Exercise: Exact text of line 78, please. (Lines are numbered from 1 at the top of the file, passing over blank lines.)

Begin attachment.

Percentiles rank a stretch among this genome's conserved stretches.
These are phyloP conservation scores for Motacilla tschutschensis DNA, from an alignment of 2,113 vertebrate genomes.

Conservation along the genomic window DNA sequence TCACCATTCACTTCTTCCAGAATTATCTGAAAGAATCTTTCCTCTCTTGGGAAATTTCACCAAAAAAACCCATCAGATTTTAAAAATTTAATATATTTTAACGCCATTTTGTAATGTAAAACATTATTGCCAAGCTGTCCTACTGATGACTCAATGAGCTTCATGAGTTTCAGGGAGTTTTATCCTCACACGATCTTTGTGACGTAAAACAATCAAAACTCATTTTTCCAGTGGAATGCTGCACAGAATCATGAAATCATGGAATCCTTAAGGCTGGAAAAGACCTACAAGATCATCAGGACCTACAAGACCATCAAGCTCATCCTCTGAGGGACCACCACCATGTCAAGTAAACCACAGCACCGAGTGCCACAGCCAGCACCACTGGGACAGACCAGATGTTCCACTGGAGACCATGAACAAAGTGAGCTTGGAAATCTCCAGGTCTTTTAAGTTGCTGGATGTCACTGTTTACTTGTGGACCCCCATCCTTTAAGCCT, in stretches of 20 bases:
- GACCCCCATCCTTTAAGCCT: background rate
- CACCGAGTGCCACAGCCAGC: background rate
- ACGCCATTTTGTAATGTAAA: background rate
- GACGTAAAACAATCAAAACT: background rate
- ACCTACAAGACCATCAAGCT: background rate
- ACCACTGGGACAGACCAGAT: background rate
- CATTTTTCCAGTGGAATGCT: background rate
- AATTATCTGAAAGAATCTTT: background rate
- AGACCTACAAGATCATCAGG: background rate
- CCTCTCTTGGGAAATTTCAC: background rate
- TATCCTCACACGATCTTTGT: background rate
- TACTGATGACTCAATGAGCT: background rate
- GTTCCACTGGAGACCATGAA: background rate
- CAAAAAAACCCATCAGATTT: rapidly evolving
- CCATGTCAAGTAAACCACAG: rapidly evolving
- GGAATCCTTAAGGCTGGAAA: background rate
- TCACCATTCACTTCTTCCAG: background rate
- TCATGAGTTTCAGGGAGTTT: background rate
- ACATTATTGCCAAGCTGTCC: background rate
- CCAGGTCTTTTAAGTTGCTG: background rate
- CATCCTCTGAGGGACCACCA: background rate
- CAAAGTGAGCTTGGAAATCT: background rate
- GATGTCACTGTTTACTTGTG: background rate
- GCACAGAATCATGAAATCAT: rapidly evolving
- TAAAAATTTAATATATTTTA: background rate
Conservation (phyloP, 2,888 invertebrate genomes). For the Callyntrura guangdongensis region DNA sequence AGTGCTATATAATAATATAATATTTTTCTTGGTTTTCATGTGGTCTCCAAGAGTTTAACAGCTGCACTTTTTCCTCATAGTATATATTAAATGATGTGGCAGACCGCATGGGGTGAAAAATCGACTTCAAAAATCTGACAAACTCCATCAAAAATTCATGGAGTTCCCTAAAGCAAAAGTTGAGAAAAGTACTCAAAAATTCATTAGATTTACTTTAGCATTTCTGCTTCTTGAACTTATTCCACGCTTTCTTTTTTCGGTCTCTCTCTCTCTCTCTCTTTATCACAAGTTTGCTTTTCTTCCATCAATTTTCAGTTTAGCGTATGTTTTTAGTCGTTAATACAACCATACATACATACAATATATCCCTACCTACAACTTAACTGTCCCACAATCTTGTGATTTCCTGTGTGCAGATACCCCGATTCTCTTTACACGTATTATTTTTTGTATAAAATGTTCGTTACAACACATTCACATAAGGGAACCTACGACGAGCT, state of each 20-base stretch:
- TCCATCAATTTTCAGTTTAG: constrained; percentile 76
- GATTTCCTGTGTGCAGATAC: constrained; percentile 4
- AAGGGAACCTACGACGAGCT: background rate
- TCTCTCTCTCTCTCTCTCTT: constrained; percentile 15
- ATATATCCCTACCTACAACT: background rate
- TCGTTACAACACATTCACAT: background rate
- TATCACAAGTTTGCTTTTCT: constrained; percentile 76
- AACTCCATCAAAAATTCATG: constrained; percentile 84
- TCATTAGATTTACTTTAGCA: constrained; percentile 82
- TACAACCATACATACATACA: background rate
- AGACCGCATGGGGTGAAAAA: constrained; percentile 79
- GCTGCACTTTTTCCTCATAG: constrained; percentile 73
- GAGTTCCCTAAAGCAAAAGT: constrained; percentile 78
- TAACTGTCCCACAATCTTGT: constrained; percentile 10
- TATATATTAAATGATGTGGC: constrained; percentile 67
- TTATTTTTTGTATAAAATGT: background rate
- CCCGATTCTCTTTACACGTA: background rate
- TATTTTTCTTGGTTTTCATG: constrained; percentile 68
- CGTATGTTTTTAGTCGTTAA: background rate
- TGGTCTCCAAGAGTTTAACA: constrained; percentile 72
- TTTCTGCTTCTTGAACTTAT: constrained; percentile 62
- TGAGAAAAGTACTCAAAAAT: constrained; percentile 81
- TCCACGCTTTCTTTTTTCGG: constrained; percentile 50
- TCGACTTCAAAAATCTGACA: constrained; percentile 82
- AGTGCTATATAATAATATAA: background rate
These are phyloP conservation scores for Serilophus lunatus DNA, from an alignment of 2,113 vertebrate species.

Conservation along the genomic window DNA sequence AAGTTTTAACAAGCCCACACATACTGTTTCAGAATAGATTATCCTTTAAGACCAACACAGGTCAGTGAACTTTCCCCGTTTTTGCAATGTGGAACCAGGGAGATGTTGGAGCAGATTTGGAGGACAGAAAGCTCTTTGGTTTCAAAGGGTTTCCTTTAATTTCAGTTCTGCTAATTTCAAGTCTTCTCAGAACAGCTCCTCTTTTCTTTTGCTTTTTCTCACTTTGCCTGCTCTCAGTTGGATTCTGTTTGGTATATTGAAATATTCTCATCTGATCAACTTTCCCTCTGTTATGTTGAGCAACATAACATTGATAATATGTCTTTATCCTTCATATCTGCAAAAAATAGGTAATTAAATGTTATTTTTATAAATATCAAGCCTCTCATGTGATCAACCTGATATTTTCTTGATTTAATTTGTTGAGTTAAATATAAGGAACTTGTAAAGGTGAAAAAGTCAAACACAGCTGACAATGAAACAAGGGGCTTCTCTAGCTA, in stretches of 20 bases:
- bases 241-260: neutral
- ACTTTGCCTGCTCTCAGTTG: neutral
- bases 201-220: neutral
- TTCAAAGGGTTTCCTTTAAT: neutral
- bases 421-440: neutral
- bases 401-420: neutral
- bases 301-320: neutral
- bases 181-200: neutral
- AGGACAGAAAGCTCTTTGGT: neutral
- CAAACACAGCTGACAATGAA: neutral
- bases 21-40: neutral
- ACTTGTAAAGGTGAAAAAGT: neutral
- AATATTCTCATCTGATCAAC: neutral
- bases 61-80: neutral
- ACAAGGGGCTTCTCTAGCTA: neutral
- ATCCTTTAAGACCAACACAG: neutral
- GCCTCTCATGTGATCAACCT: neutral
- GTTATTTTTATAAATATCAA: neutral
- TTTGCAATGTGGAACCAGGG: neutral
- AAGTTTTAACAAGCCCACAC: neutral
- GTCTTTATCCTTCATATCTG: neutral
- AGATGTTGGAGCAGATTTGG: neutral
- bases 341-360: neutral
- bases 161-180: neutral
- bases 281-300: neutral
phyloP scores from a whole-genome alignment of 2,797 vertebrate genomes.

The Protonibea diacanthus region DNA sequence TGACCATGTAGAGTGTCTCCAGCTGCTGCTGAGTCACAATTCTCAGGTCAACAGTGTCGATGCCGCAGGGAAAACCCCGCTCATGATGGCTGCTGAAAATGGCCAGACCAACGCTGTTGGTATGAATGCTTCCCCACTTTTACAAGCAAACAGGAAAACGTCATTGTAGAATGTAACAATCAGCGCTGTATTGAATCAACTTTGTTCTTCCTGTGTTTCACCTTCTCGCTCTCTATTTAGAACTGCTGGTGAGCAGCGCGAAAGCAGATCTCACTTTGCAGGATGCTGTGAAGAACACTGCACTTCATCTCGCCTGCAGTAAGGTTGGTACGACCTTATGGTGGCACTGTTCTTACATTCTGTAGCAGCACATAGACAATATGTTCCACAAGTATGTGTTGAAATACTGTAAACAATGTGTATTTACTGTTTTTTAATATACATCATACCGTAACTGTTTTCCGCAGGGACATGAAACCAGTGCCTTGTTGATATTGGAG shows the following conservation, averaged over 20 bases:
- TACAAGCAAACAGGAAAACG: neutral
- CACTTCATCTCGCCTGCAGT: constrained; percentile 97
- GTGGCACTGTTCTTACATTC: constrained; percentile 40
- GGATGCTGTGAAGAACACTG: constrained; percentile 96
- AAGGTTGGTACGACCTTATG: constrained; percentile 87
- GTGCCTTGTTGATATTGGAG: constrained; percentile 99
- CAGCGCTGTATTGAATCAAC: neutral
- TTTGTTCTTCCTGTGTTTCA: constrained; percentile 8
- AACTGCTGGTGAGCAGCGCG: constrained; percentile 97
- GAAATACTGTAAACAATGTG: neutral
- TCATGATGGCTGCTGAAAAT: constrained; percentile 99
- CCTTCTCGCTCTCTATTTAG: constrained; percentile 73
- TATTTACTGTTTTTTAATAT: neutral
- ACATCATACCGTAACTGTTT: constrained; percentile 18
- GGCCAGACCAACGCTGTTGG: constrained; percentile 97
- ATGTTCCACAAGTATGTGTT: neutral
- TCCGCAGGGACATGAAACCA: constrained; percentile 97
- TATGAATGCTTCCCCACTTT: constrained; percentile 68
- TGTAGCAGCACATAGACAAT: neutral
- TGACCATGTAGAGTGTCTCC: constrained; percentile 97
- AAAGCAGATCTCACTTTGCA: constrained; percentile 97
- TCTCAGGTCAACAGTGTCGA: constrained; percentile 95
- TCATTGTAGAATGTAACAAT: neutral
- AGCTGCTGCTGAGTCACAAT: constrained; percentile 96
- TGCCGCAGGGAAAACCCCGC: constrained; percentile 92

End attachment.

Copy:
- AGATGTTGGAGCAGATTTGG: neutral